Catherine McLeod

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Catherine McLeod (July 2, 1921 – May 11, 1997) was an American actress who made over sixty television and movie appearances between 1944 and 1976. She memorably portrayed the one woman whom James Garner's character Bret Maverick wanted to marry on the 1957 ABC/Warner Brothers television series Maverick, in the episode "Rage for Vengeance."

Early years[edit]

McLeod was born in Santa Monica, California. Her schooling came in an Alhambra convent. She acted in a Los Angeles little theater and studied in the Bliss-Hayden drama workshop.[1] She worked in a movie theater in Reno and later became a chorus girl in musicals.[2]


McLeod made two guest appearances on Perry Mason: Lorraine Ferrell in "The Case of the Vagabond Vixen," (1957), and Nora Huxley in "The Case of the Glittering Goldfish." (1959) In both roles she played the wife of the murder victim, but was neither the defendant nor actual murderer.

McLeod appeared in dozens of other series including The Millionaire, Meet McGraw, Richard Diamond, Private Detective, 77 Sunset Strip, Mickey Spillane's Mike Hammer, Bronco, Colt .45, Lawman (in the 1961 episode "The Prodigal Mother", with child actor Billy Booth), Bonanza, Hazel, Hawaiian Eye, Have Gun - Will Travel, The Outer Limits, The Virginian, "Letty, Gunsmoke" and the Ten Thousand Horses Singing episode of Studio One opposite James Dean and John Forsythe.[3]

Her films included Frank Borzage's I've Always Loved You (1946), Courage of Lassie (1946), The Fabulous Texan (1947), Borzage's That's My Man (1947), Old Los Angeles (1948), My Wife's Best Friend (1952), A Blueprint for Murder (1953), William Witney's The Outcast (1954), Ride the Wild Surf (1964), and Lipstick (1976).

McLeod's greatest impact upon American consciousness by far, however, was as purveyor of one of the most ubiquitous catchphrases of its era when she portrayed the woman in the 1963 headache remedy Anacin television commercial who plaintively but irritably said, "Mother, please! I'd rather do it myself!" The announcer's voiceover would then intone, "Sure you have a headache... tense, irritable.... but don't take it out on her."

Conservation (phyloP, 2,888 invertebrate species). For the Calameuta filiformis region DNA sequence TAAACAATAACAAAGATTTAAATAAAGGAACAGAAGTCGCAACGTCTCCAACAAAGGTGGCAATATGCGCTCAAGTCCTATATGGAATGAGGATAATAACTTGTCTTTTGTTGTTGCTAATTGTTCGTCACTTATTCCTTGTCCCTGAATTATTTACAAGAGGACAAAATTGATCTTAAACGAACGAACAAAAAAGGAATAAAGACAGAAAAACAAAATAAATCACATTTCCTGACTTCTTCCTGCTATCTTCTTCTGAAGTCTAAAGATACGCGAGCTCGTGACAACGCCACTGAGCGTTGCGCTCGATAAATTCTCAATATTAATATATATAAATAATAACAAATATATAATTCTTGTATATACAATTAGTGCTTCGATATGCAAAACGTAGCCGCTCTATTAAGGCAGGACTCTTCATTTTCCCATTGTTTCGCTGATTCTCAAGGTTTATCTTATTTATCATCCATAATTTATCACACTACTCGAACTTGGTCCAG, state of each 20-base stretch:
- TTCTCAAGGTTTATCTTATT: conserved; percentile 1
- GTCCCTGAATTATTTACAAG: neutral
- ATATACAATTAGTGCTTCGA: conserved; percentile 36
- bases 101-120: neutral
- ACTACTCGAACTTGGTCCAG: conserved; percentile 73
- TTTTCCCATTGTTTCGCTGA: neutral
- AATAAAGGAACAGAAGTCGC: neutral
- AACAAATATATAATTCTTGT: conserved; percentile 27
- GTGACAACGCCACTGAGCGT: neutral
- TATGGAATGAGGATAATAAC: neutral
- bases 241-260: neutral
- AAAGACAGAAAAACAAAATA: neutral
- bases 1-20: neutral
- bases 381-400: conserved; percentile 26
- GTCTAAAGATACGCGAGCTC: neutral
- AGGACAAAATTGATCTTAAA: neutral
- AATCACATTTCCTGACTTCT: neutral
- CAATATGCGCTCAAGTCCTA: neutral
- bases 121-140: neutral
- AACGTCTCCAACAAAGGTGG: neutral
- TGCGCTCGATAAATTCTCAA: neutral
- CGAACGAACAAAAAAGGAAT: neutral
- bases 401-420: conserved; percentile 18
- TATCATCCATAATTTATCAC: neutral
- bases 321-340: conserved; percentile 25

Personal life[edit]

McLeod married Bill Gerds (30 January 1947 - 1949) (divorced), who was then a dental student in San Francisco.[4] They eloped to Reno on January 3, 1947. McLeod's second husband was actor Don Keefer, 7 May 1950 until her death on 11 March 1997 having 3 children together.[5]

Radio appearances[edit]

Year Program Episode/source
1946 Lux Radio Theatre I've Always Loved You[6]


  1. ^ Gunson, Victor (November 26, 1945). "Film Fans -- Meet Miss Catherine McLeod, Movie Star You Have Not Yet Seen". The Bradford Era. p. 9. Retrieved September 29, 2015 – via  open access publication – free to read
  2. ^ Swan, Gilbert (October 26, 1946). "Cinderella Waits Years To See Name In Lights -- Then Misses Her Own Premiere". The Evening Independent. p. 3. Retrieved September 29, 2015 – via  open access publication – free to read
  3. ^ Associated Press. "Biography: Catherine McLeod". The New York Times. Retrieved 22 July 2012. 
  4. ^ Carroll, Harrison (January 27, 1949). "Behind the Scenes in Hollywood". The Wilkes-Barre Record. p. 10. Retrieved September 29, 2015 – via  open access publication – free to read
  5. ^ Carroll, Harrison (October 2, 1947). "Behind the Scenes in Hollywood". The Monroe News-Star. p. 4. Retrieved September 29, 2015 – via  open access publication – free to read
  6. ^ "Radio Debut". Harrisburg Telegraph. November 2, 1946. p. 19. Retrieved September 28, 2015 – via  open access publication – free to read


External links[edit]